True to his word, the Hungarian nobleman—who did not have a dog in the fight—nonetheless remained faithful to the American cause until the very end, though he is little remembered today. (Pulaski, at the very least, was made an honorary U.S. citizen, one of only eight with such an honor).

Fittingly, the Citadel Military College in Charleston has part of its campus named after him.

The Spanish Noble Who Became an Honorary U.S. Citizen

Only eight people have ever been granted honorary U.S. citizenship, which is reserved only for those of exceptional merit; this statue in Washington, D.C. that I stumbled upon is dedicated to one of those privileged few: Bernardo de Galvez, a Spanish military leader and colonial governor who provided decisive aid to the American Revolution.

A career soldier since age 16, Gálvez was a veteran of several wars across Europe, the Americas, and North Africa. While governor of Spanish Louisiana—a vast territory spanning much of the Midwest—he supported the Patriots and their French allies by facilitating crucial supply lines and interfering with British operations in the Gulf Coast. Gálvez achieved half-a-dozen victories on the battlefield, most notably retaking West Florida from the British. His efforts eliminated the British naval presence in the Gulf and prevented American rebels in the south from being encircled; subsequently, Galvez had a hand in drafting the Treaty of Paris that ended the war and granted American independence.

Gálvez’s actions aided the American war effort and made him a hero to both Spain and the newly independent United States. Congress immediately planned to hang his portrait in the Capitol, albeit only doing so in 2014; that year, he was conferred honorary citizenship for being a “hero of the Revolutionary War who risked his life for the freedom of the United States people and provided supplies, intelligence, and strong military support to the war effort.”

While largely forgotten in the United States, Gálvez remains in high esteem among many Americans, particularly in southern and western states; several places bear his name, including Galveston, Texas and Galvez, Louisiana, and Galvez Day is a holiday in parts of Pensacola (formerly West Florida).

The (French) Hero of Yorktown

A (poor) selfie with my bro, Rochambeau (sorry).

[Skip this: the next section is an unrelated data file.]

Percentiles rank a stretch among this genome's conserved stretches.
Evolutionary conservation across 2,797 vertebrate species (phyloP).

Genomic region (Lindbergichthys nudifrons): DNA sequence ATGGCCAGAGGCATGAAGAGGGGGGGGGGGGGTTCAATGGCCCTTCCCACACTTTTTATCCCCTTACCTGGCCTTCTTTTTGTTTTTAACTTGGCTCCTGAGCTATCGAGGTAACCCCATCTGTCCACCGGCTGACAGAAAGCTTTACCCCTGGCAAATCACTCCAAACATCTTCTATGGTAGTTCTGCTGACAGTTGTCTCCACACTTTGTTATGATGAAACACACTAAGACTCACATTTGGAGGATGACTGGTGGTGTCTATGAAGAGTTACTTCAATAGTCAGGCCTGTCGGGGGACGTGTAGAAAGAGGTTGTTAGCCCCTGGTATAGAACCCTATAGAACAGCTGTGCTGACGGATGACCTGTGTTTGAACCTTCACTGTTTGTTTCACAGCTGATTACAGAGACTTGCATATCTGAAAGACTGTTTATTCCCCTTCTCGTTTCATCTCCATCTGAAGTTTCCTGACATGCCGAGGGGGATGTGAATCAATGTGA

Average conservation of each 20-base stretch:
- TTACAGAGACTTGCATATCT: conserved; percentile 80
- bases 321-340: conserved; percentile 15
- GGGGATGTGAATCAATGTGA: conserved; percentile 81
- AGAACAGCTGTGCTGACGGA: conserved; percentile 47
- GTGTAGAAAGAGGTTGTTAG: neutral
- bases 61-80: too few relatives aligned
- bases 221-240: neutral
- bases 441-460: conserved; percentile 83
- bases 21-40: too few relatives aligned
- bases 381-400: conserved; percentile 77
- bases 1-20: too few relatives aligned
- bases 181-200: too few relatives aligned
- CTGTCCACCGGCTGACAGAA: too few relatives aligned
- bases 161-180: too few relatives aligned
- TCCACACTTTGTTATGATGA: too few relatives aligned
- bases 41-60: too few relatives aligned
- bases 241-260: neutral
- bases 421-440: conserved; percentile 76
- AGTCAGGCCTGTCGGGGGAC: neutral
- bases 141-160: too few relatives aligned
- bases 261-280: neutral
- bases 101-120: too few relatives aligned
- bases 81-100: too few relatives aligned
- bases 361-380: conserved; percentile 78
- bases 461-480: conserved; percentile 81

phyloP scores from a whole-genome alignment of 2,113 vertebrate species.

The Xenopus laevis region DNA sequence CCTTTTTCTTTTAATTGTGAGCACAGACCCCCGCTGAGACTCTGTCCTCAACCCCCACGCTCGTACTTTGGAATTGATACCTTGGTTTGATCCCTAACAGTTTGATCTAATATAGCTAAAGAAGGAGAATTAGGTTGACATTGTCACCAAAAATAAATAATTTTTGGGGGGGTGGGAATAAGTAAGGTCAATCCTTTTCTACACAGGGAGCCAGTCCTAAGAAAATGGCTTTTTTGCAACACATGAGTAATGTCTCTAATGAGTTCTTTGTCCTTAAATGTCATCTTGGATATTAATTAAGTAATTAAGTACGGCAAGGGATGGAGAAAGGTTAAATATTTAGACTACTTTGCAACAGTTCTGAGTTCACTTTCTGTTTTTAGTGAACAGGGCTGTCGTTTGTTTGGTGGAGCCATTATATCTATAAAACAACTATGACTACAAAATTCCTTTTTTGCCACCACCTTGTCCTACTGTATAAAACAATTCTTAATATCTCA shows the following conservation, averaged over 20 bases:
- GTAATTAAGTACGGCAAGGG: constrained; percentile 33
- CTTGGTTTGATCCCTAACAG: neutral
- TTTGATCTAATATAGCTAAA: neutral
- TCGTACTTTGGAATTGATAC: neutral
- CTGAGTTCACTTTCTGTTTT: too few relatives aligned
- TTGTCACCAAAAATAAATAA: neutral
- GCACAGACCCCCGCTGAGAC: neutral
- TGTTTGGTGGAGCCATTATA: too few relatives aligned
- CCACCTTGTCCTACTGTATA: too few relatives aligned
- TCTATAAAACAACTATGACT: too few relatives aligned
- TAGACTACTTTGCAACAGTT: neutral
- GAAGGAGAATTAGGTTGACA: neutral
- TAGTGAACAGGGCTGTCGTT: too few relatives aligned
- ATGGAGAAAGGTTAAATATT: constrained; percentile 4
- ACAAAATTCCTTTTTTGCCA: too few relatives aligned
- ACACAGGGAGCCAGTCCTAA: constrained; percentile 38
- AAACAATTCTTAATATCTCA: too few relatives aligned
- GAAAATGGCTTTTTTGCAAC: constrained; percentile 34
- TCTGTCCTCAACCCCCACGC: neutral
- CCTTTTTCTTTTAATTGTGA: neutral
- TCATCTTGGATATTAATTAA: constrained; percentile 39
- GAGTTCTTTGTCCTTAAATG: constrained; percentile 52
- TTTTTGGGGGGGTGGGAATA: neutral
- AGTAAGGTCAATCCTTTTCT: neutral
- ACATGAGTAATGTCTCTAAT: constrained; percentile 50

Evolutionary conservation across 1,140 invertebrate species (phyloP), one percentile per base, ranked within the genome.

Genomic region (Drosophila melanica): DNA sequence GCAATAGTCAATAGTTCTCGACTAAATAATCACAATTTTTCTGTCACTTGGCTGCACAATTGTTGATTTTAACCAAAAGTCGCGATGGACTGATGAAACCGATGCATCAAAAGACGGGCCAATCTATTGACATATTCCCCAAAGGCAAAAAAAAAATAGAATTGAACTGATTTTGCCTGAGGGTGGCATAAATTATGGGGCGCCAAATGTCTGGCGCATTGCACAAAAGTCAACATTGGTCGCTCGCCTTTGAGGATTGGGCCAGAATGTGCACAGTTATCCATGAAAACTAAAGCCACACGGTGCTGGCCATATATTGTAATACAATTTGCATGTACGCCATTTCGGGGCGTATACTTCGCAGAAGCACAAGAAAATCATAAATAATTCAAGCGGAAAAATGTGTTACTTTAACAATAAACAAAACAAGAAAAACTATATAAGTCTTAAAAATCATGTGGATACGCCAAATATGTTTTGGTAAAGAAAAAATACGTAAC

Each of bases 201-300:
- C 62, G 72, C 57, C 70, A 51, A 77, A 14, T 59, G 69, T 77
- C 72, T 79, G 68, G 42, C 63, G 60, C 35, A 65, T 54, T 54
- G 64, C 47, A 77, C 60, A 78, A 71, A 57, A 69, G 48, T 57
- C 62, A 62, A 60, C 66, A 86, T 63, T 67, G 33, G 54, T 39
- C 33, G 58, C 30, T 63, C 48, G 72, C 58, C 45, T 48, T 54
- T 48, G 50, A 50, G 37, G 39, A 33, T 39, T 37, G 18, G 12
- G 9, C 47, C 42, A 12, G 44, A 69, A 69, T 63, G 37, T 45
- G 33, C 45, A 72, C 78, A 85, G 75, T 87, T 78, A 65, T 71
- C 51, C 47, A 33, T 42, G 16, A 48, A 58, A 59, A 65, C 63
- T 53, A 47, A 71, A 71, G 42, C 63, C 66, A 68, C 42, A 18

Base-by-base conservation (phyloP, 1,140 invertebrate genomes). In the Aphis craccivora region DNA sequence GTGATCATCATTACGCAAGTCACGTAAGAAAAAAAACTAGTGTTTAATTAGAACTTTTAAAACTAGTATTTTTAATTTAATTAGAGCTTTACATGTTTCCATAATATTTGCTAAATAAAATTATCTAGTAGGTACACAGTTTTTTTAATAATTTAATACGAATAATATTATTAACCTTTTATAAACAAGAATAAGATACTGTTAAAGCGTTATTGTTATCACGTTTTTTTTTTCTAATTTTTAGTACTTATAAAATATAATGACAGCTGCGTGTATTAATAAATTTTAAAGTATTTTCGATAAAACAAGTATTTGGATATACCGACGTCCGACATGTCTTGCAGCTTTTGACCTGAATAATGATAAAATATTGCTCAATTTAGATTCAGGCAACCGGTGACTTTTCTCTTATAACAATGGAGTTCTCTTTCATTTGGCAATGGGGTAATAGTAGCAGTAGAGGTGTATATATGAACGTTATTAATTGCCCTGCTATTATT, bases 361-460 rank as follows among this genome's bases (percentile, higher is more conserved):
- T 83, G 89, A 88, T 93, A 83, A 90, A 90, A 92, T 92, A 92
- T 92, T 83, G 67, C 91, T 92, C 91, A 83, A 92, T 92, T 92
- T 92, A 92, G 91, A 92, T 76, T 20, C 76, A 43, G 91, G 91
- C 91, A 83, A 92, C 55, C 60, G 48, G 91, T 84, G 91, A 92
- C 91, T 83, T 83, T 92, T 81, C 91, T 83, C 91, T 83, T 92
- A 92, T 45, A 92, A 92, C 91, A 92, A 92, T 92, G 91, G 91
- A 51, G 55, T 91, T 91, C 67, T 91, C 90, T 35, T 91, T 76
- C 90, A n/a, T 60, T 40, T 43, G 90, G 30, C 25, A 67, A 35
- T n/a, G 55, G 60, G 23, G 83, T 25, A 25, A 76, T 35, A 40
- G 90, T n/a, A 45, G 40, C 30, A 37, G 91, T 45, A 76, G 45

It might seem odd that the capital of the world’s first modern republic would have a prominent statue to a French nobleman facing the White House. But we probably owe the very existence of the United States to Frenchmen like Jean-Baptiste Donatien de Vimeur, comte de Rochambeau.

In fact, the statue is located on Lafayette Square, named after another French hero of the American Revolution (whom I’ll get to later)!

To understand Rochambeau’s significance, you need only go down the street to the U.S. Capitol. Among the four paintings prominently displayed in the Rotunda is the Surrender of Lord Cornwallis by John Trumbull (known as the “Painter of the Revolution” for his many iconic depictions of the war and period; you’ll recognize many of them if you look him up).

The painting shows the British surrender at Yorktown in 1781, which marks the decisive end of the American Revolution. Flanked on one side of the defeated general are Americans carrying the Stars and Stripes, while the other side depicts French soldiers beneath the banner of France’s monarchy. These troops were commanded by Washington and Rochambeau, respectively, and are portrayed with equal prominence and dignity.

Trumbull’s decision to depict French and U.S. forces as equal combatants reflected widespread acknowledgement that the U.S. owed its independence to the Kingdom of France. (Ironically, the world’s first modern republic owes its existence to one of history’s oldest and most absolute monarchies—more so than that of Great Britain!)

Having cut his teeth in several battles in Europe, Rochambeau was selected to lead the French Expeditionary Forces sent to aid the Americans in the revolution—the only time an allied military force served on U.S. soil for an extended period of time. Almost as many French troops took part in the final battle as Americans, and one of the two military columns that secured victory was entirely French.

Meanwhile, the French Navy had kept British ships from coming to Cornwallis’ aid, prompting him to surrender—and the British to sue for peace.

Little wonder why you see so many French names in D.C. (more on that later).

Happy Anniversary to History’s Second Constitution

On this day in 1791, the Polish-Lithuanian Commonwealth—one of the largest and most powerful countries in Europe—adopted the first written national constitution in Europe, and only the second in the world, after the U.S. Constitution just two years earlier.